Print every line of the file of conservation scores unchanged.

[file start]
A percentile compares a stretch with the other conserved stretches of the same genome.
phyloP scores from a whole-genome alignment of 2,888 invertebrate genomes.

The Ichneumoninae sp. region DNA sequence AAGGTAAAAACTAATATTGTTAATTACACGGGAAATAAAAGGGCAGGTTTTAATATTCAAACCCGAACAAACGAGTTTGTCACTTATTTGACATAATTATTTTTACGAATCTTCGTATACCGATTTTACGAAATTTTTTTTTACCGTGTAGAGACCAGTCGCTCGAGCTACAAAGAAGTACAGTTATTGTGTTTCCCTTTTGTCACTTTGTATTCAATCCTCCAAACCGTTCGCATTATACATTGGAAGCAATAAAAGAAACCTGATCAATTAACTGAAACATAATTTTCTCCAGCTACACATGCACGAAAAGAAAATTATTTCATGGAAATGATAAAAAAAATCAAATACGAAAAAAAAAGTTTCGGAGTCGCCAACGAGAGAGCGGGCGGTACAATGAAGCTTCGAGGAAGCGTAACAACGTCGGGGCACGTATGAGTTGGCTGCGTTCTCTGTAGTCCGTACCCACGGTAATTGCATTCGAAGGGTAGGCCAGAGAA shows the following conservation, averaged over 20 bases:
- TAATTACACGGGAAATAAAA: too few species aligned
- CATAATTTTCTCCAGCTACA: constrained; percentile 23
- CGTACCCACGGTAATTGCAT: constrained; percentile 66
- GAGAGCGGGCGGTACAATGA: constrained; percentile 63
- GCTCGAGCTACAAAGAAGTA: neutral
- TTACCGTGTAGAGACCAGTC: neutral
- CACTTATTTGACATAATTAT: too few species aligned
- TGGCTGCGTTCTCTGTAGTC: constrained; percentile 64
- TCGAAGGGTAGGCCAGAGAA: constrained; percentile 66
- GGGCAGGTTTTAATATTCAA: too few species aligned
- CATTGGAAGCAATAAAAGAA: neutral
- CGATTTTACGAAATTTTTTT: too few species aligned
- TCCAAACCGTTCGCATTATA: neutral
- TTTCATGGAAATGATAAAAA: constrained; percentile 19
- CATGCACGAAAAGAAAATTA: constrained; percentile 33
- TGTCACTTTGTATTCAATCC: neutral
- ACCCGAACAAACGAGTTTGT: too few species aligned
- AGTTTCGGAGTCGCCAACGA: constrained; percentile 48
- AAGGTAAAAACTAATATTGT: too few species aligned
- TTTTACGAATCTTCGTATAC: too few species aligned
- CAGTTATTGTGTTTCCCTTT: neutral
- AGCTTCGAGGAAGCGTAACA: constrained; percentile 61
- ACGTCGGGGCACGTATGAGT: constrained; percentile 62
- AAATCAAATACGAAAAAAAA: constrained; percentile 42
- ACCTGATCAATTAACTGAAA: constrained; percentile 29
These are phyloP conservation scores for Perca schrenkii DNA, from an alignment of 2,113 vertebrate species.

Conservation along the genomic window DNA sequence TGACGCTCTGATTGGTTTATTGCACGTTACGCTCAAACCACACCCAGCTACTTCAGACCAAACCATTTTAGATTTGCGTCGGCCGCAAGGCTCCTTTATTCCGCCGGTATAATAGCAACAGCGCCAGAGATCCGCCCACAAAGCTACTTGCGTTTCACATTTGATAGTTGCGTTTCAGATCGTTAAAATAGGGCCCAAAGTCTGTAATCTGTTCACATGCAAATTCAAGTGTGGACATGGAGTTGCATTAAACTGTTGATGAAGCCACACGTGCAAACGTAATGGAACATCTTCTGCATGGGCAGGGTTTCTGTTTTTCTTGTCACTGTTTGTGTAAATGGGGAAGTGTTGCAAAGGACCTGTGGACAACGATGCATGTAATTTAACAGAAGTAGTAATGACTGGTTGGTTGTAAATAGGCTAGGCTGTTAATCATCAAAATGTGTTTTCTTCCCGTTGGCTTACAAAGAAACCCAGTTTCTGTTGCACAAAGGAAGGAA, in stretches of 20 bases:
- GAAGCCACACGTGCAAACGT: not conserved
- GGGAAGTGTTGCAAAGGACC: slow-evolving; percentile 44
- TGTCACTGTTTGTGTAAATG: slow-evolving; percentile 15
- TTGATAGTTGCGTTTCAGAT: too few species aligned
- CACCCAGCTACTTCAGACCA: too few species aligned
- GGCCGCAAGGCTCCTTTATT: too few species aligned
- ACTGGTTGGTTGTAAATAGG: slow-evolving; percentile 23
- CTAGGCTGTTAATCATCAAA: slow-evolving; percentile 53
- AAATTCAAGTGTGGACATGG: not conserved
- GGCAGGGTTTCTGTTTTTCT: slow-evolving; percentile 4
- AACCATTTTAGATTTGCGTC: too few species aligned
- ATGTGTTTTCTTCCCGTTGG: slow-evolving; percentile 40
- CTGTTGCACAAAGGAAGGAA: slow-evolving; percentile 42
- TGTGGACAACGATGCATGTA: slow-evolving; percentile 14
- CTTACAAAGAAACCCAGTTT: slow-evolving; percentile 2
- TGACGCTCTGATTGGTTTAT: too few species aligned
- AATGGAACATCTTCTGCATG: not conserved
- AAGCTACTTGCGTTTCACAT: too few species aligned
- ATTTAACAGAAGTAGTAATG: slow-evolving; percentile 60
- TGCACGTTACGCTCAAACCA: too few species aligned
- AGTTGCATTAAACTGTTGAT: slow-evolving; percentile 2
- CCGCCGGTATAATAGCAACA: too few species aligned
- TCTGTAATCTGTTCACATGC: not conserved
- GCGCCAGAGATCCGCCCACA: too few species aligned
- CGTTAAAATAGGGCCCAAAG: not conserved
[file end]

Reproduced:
A percentile compares a stretch with the other conserved stretches of the same genome.
phyloP scores from a whole-genome alignment of 2,888 invertebrate genomes.

The Ichneumoninae sp. region DNA sequence AAGGTAAAAACTAATATTGTTAATTACACGGGAAATAAAAGGGCAGGTTTTAATATTCAAACCCGAACAAACGAGTTTGTCACTTATTTGACATAATTATTTTTACGAATCTTCGTATACCGATTTTACGAAATTTTTTTTTACCGTGTAGAGACCAGTCGCTCGAGCTACAAAGAAGTACAGTTATTGTGTTTCCCTTTTGTCACTTTGTATTCAATCCTCCAAACCGTTCGCATTATACATTGGAAGCAATAAAAGAAACCTGATCAATTAACTGAAACATAATTTTCTCCAGCTACACATGCACGAAAAGAAAATTATTTCATGGAAATGATAAAAAAAATCAAATACGAAAAAAAAAGTTTCGGAGTCGCCAACGAGAGAGCGGGCGGTACAATGAAGCTTCGAGGAAGCGTAACAACGTCGGGGCACGTATGAGTTGGCTGCGTTCTCTGTAGTCCGTACCCACGGTAATTGCATTCGAAGGGTAGGCCAGAGAA shows the following conservation, averaged over 20 bases:
- TAATTACACGGGAAATAAAA: too few species aligned
- CATAATTTTCTCCAGCTACA: constrained; percentile 23
- CGTACCCACGGTAATTGCAT: constrained; percentile 66
- GAGAGCGGGCGGTACAATGA: constrained; percentile 63
- GCTCGAGCTACAAAGAAGTA: neutral
- TTACCGTGTAGAGACCAGTC: neutral
- CACTTATTTGACATAATTAT: too few species aligned
- TGGCTGCGTTCTCTGTAGTC: constrained; percentile 64
- TCGAAGGGTAGGCCAGAGAA: constrained; percentile 66
- GGGCAGGTTTTAATATTCAA: too few species aligned
- CATTGGAAGCAATAAAAGAA: neutral
- CGATTTTACGAAATTTTTTT: too few species aligned
- TCCAAACCGTTCGCATTATA: neutral
- TTTCATGGAAATGATAAAAA: constrained; percentile 19
- CATGCACGAAAAGAAAATTA: constrained; percentile 33
- TGTCACTTTGTATTCAATCC: neutral
- ACCCGAACAAACGAGTTTGT: too few species aligned
- AGTTTCGGAGTCGCCAACGA: constrained; percentile 48
- AAGGTAAAAACTAATATTGT: too few species aligned
- TTTTACGAATCTTCGTATAC: too few species aligned
- CAGTTATTGTGTTTCCCTTT: neutral
- AGCTTCGAGGAAGCGTAACA: constrained; percentile 61
- ACGTCGGGGCACGTATGAGT: constrained; percentile 62
- AAATCAAATACGAAAAAAAA: constrained; percentile 42
- ACCTGATCAATTAACTGAAA: constrained; percentile 29
These are phyloP conservation scores for Perca schrenkii DNA, from an alignment of 2,113 vertebrate species.

Conservation along the genomic window DNA sequence TGACGCTCTGATTGGTTTATTGCACGTTACGCTCAAACCACACCCAGCTACTTCAGACCAAACCATTTTAGATTTGCGTCGGCCGCAAGGCTCCTTTATTCCGCCGGTATAATAGCAACAGCGCCAGAGATCCGCCCACAAAGCTACTTGCGTTTCACATTTGATAGTTGCGTTTCAGATCGTTAAAATAGGGCCCAAAGTCTGTAATCTGTTCACATGCAAATTCAAGTGTGGACATGGAGTTGCATTAAACTGTTGATGAAGCCACACGTGCAAACGTAATGGAACATCTTCTGCATGGGCAGGGTTTCTGTTTTTCTTGTCACTGTTTGTGTAAATGGGGAAGTGTTGCAAAGGACCTGTGGACAACGATGCATGTAATTTAACAGAAGTAGTAATGACTGGTTGGTTGTAAATAGGCTAGGCTGTTAATCATCAAAATGTGTTTTCTTCCCGTTGGCTTACAAAGAAACCCAGTTTCTGTTGCACAAAGGAAGGAA, in stretches of 20 bases:
- GAAGCCACACGTGCAAACGT: not conserved
- GGGAAGTGTTGCAAAGGACC: slow-evolving; percentile 44
- TGTCACTGTTTGTGTAAATG: slow-evolving; percentile 15
- TTGATAGTTGCGTTTCAGAT: too few species aligned
- CACCCAGCTACTTCAGACCA: too few species aligned
- GGCCGCAAGGCTCCTTTATT: too few species aligned
- ACTGGTTGGTTGTAAATAGG: slow-evolving; percentile 23
- CTAGGCTGTTAATCATCAAA: slow-evolving; percentile 53
- AAATTCAAGTGTGGACATGG: not conserved
- GGCAGGGTTTCTGTTTTTCT: slow-evolving; percentile 4
- AACCATTTTAGATTTGCGTC: too few species aligned
- ATGTGTTTTCTTCCCGTTGG: slow-evolving; percentile 40
- CTGTTGCACAAAGGAAGGAA: slow-evolving; percentile 42
- TGTGGACAACGATGCATGTA: slow-evolving; percentile 14
- CTTACAAAGAAACCCAGTTT: slow-evolving; percentile 2
- TGACGCTCTGATTGGTTTAT: too few species aligned
- AATGGAACATCTTCTGCATG: not conserved
- AAGCTACTTGCGTTTCACAT: too few species aligned
- ATTTAACAGAAGTAGTAATG: slow-evolving; percentile 60
- TGCACGTTACGCTCAAACCA: too few species aligned
- AGTTGCATTAAACTGTTGAT: slow-evolving; percentile 2
- CCGCCGGTATAATAGCAACA: too few species aligned
- TCTGTAATCTGTTCACATGC: not conserved
- GCGCCAGAGATCCGCCCACA: too few species aligned
- CGTTAAAATAGGGCCCAAAG: not conserved